Meanwhile, Tompkins returned to work at the Ford assembly plant in Chicago while also planning bridal showers and parties for friends of her four daughters, and encouraging her youngest daughter through her final year of high school.

“She was literally back to the same ol’ regular mom, like nothing had happened,” said Ta’ah Tompkins, 19. “She was back to doing all the things she loved again.”

The “heart sisters” never went a week without at least a text, Facebook chat or visit. If one woman mentioned she was heading back to the hospital to be treated for a virus, the other teased that she’d better make it quick because neither needed to log any more hospital time. And when Glass worried to Tompkins that her oldest son, Marquis, wanted to skip his high school prom, the friends came up with a made-for-TV solution: The “heart sisters’” children would go together.

Glass bought Ta’ah’s custom-made dress and matching shoes, and hosted an elaborate pre-prom picture party for the teens and their parents. While their children were at the dance, Glass and Tompkins ate food from Portillo’s, watched movies and talked for hours, just like their early days in hospital rooms.

In turn, Marquis and Ta’ah grew to become close friends who remain in touch even now, as Marquis is in his sophomore year at Northern Illinois University and Ta’ah is a freshman at the University of Illinois at Urbana-Champaign.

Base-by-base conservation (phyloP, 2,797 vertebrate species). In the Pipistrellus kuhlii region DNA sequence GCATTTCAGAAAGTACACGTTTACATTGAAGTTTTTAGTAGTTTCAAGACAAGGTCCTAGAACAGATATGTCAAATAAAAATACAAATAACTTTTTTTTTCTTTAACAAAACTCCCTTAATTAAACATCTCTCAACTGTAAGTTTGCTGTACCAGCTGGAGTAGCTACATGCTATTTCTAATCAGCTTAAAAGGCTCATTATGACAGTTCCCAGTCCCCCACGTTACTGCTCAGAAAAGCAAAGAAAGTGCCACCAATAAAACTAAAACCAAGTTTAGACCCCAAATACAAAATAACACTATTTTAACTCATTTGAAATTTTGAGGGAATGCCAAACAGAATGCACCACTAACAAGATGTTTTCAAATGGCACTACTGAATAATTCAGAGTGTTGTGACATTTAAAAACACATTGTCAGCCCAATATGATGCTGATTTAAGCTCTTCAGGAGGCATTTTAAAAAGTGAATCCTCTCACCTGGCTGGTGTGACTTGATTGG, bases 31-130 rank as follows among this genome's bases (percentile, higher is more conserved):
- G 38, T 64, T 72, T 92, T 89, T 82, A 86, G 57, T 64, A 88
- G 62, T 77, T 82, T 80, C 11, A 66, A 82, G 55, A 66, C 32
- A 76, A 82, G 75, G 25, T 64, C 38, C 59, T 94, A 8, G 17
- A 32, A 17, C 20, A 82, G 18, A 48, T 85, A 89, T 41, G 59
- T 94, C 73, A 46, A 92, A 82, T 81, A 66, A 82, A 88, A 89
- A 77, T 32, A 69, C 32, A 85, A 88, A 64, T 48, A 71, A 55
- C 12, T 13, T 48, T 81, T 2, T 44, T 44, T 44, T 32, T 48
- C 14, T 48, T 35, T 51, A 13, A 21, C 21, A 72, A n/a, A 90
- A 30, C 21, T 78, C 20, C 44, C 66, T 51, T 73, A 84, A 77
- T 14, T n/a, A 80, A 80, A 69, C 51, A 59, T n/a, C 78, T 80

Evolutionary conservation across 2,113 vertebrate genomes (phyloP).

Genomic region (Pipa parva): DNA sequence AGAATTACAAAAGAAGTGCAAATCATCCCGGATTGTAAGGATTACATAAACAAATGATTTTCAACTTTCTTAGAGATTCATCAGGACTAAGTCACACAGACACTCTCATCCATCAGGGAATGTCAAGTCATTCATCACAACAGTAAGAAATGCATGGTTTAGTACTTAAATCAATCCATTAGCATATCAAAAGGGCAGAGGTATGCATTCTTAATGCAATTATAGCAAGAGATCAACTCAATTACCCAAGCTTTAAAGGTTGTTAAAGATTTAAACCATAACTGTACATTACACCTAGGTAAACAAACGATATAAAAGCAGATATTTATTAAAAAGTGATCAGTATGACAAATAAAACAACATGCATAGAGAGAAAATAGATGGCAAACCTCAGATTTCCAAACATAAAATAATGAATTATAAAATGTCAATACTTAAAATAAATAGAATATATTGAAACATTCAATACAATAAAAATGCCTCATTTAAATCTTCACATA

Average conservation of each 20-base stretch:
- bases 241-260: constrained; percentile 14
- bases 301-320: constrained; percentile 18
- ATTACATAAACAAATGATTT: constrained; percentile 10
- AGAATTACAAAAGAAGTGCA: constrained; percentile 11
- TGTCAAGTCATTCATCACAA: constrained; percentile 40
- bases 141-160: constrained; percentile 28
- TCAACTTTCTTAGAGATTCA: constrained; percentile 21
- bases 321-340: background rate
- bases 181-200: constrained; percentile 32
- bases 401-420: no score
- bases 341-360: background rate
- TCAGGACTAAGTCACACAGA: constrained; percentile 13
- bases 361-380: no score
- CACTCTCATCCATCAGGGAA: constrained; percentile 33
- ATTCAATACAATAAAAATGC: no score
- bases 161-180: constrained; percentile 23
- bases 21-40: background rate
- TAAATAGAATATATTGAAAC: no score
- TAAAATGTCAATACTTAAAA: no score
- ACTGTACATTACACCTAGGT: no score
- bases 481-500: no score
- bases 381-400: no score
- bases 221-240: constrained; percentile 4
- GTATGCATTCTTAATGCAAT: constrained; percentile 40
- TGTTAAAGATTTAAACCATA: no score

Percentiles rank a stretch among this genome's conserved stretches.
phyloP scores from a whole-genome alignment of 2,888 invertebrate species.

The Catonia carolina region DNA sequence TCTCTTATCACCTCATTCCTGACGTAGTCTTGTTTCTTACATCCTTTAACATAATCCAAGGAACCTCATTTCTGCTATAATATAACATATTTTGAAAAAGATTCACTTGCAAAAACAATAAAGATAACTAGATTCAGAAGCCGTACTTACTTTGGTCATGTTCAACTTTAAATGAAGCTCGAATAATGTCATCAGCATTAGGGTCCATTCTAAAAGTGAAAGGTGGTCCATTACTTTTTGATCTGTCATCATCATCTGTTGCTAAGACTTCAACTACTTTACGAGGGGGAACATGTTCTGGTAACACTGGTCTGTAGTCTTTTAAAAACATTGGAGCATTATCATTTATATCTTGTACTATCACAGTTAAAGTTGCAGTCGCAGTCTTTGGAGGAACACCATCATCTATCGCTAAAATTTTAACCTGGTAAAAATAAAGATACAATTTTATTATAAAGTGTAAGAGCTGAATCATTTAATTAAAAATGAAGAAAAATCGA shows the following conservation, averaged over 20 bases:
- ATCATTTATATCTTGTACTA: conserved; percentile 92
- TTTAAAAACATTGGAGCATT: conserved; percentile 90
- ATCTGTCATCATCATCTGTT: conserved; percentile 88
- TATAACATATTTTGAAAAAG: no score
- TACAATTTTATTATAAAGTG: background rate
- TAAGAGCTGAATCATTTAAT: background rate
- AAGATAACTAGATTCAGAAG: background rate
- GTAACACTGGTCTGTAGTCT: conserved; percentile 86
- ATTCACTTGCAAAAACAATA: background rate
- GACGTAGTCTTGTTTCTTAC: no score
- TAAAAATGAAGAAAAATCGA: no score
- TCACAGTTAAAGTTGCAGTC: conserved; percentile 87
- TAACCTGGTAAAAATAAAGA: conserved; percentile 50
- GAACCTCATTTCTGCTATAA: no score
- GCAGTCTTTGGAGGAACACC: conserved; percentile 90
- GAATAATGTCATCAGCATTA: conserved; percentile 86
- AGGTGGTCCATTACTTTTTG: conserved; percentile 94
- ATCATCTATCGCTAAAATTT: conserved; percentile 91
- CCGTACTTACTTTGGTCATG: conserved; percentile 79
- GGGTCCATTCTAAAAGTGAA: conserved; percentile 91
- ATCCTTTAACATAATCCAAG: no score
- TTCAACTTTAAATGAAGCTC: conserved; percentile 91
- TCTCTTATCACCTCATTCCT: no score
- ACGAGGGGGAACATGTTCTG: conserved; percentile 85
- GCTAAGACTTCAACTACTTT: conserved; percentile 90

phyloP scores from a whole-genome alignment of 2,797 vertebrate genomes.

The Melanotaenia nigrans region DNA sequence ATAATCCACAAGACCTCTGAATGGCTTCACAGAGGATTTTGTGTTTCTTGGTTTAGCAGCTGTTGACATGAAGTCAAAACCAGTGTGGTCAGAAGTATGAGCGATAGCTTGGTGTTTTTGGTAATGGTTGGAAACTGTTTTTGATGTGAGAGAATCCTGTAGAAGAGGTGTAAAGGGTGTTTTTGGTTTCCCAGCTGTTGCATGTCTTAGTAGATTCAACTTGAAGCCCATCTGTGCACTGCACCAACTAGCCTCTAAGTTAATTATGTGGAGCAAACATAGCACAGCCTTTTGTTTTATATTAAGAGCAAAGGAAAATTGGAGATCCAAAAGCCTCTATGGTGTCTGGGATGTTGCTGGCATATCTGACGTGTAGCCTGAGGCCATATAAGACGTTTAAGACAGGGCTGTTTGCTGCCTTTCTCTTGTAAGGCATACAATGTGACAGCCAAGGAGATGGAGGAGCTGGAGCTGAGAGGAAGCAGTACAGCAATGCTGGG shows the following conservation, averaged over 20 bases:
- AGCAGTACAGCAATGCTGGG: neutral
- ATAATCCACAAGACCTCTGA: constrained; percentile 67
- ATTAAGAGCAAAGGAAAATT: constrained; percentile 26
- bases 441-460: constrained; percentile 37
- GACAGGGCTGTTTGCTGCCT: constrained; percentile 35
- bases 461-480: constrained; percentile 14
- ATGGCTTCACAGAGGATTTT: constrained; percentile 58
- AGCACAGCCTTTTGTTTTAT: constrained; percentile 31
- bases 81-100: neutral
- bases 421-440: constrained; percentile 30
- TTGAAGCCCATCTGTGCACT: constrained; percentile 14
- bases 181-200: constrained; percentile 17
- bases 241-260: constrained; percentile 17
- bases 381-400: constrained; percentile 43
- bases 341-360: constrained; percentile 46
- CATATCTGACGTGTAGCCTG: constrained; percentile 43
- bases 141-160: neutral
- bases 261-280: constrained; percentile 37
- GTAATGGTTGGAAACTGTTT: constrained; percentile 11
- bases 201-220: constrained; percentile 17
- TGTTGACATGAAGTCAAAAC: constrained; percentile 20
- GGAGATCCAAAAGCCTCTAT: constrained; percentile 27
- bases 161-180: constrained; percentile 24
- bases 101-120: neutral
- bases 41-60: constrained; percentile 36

“It’s kind of like a brother-sister thing, just because our families are so close,” Ta’ah said.

Six months after that prom date, Tompkins, whose body was rejecting the heart transplant, was back in the hospital for treatment. Tompkins had to spend that Thanksgiving in the hospital, so Glass and her husband brought turkey, stuffing and all of Tompkins’ favorites to her bedside.

Heart transplants can result in several complications, including rejection, which can often be treated with medication; blocked arteries; and increased risk of cancer, Anderson said.

In January 2017, Tompkins was admitted to the hospital again. Glass planned to keep her friend company as soon as doctors gave clearance for visitors. But the usual anti-rejection treatments weren’t working. Three days later, Glass received a text message from Ta’ah that made her own heart drop: Mom’s gone.

“We never talked about that. We never accepted that was an option,” said Glass, who said Tompkins’ funeral was almost too much to bear. “There were people walking up to me, hugging me. I don’t know who these people were but they would say, ‘I know who you are, you’re her heart sister.’”

Although Glass and Tompkins never considered how the other would carry on if one died, Glass said she knew she had to fill some gaps left by her friend’s absence.

On Ta’ah’s senior prom night a few months after her mother died, Glass set up the pre-party in Tompkins’ favorite color, Tiffany blue, and put sparkles everywhere she could, the way Tompkins would have wanted. Before Ta’ah left for college, Glass bought the soon-to-be-freshman a comforter, set of bed sheets, ironing board and an iron. She checks in on the young woman frequently to remind her that she is not alone.

And as she spends the next month — and years to come — sharing their story, Glass said, she wants people to take away a beautiful, not a sad, lesson from her and Tompkins’ friendship.

“You don’t know what’s going to happen tomorrow. Not everybody is in your life forever,” Glass said. “Karen played her part in her season with me, and it was only meant to last so long. I wish it was a lot longer. But she left a footprint in my heart.”